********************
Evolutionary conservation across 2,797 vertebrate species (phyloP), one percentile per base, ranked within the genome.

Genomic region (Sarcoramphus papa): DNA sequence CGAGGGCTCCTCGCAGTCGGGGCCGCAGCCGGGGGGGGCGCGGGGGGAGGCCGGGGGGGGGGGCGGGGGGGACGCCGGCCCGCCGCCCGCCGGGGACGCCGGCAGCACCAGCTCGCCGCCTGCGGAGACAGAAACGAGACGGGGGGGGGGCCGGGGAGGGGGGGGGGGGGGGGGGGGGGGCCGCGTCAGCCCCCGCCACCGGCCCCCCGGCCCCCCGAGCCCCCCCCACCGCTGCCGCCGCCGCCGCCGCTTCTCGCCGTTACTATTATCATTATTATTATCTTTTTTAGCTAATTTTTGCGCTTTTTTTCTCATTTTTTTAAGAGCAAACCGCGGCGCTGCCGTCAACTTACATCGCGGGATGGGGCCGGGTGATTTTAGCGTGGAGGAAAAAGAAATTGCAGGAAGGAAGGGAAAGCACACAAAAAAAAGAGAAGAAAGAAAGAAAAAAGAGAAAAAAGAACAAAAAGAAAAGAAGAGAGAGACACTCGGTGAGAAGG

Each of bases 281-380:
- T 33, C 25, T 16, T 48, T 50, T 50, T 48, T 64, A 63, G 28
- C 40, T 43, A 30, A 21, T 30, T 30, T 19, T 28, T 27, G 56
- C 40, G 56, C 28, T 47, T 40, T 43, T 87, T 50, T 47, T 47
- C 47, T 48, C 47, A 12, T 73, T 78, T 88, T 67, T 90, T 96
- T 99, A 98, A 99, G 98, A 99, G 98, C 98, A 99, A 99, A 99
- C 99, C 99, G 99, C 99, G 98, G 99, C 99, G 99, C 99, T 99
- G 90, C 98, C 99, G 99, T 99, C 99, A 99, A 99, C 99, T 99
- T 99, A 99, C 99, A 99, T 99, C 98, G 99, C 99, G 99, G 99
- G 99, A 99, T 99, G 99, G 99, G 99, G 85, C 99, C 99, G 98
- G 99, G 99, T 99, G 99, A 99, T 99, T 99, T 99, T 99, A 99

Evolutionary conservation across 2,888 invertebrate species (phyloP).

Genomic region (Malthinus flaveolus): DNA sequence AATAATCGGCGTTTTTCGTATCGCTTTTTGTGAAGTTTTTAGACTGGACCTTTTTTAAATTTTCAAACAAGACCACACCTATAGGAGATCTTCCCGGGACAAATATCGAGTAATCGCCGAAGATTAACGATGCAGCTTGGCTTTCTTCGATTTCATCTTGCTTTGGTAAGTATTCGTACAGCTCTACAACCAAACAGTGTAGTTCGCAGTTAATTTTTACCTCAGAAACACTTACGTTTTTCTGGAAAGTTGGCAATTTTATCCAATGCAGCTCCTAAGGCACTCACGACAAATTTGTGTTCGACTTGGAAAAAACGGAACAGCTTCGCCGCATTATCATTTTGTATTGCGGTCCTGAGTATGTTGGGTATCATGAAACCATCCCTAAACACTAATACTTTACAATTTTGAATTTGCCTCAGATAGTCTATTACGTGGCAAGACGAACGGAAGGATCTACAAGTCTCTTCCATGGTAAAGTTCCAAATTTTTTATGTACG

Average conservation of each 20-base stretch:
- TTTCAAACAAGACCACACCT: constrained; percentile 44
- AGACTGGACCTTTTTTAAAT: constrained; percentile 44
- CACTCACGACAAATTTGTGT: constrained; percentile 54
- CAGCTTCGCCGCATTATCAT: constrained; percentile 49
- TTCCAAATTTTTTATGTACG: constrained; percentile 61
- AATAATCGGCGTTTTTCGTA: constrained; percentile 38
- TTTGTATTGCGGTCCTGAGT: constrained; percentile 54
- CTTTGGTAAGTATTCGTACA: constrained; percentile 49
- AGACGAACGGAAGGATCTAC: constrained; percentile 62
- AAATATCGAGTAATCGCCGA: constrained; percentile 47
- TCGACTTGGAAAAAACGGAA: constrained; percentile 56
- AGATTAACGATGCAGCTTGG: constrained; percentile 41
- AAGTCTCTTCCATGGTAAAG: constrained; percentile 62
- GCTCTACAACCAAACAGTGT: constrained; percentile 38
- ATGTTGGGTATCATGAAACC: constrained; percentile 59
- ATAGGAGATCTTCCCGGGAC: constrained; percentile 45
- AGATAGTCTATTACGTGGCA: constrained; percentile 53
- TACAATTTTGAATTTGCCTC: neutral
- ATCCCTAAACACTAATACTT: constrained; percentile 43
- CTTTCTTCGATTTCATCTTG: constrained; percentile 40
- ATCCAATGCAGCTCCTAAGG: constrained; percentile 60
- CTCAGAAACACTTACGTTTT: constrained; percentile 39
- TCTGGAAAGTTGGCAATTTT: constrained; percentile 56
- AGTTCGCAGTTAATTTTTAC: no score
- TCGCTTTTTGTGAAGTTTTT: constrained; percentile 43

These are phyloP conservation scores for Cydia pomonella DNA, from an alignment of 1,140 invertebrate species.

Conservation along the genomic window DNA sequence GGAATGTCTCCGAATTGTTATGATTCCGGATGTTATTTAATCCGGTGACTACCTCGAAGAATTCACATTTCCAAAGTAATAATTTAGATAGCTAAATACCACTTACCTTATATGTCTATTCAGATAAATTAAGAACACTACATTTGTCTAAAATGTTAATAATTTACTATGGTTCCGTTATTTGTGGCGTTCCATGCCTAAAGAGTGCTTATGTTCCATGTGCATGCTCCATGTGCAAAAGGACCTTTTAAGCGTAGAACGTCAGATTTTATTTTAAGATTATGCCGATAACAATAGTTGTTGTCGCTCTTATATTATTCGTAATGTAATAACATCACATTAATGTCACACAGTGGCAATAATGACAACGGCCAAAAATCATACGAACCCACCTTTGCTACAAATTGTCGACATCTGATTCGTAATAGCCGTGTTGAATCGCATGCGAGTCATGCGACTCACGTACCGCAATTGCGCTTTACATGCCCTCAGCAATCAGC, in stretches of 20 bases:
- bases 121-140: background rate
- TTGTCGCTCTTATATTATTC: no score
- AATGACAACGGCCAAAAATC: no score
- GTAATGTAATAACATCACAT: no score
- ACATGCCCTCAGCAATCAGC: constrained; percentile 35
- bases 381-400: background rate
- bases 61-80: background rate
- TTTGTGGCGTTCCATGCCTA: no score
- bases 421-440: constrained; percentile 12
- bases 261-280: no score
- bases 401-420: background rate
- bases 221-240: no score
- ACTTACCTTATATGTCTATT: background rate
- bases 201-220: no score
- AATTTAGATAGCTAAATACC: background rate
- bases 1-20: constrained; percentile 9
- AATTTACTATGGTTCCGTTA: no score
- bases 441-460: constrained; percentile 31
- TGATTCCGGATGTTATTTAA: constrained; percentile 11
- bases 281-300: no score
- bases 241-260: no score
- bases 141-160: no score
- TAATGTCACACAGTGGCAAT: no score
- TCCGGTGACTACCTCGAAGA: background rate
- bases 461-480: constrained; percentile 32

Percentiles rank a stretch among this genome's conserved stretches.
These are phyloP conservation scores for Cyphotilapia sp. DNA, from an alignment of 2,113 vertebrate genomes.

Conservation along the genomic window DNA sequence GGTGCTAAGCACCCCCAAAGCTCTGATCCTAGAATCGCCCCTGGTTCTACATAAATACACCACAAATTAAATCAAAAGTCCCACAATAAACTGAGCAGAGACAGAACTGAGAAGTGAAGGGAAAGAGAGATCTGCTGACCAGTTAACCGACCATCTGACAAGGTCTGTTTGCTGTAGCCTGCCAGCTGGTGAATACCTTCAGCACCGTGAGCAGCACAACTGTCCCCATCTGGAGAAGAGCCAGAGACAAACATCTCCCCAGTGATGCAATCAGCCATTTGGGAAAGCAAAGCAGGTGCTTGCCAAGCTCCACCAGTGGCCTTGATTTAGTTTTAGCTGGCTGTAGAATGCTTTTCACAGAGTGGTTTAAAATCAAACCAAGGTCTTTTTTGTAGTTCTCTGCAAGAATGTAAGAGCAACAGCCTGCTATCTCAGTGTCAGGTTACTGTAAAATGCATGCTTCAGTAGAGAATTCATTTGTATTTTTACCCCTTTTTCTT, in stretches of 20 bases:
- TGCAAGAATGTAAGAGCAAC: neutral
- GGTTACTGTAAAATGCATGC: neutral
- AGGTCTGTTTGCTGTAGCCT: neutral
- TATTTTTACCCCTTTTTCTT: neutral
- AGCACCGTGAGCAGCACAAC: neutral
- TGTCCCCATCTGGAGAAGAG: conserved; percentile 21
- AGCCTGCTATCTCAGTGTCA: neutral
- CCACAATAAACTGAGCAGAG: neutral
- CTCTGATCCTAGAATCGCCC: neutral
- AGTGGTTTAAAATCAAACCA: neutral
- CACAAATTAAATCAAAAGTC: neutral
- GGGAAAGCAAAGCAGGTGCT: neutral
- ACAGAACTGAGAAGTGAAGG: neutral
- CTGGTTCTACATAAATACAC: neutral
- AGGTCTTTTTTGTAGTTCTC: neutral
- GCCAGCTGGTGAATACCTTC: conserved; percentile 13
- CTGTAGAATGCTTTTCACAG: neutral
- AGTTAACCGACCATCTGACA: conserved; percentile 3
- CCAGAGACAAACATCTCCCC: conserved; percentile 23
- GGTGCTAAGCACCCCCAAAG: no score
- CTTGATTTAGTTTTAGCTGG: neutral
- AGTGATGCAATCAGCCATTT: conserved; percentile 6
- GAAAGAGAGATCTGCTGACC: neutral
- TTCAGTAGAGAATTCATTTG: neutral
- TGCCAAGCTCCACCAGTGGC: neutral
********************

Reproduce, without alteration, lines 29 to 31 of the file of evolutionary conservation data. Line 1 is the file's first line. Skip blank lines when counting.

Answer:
- AAGTCTCTTCCATGGTAAAG: constrained; percentile 62
- GCTCTACAACCAAACAGTGT: constrained; percentile 38
- ATGTTGGGTATCATGAAACC: constrained; percentile 59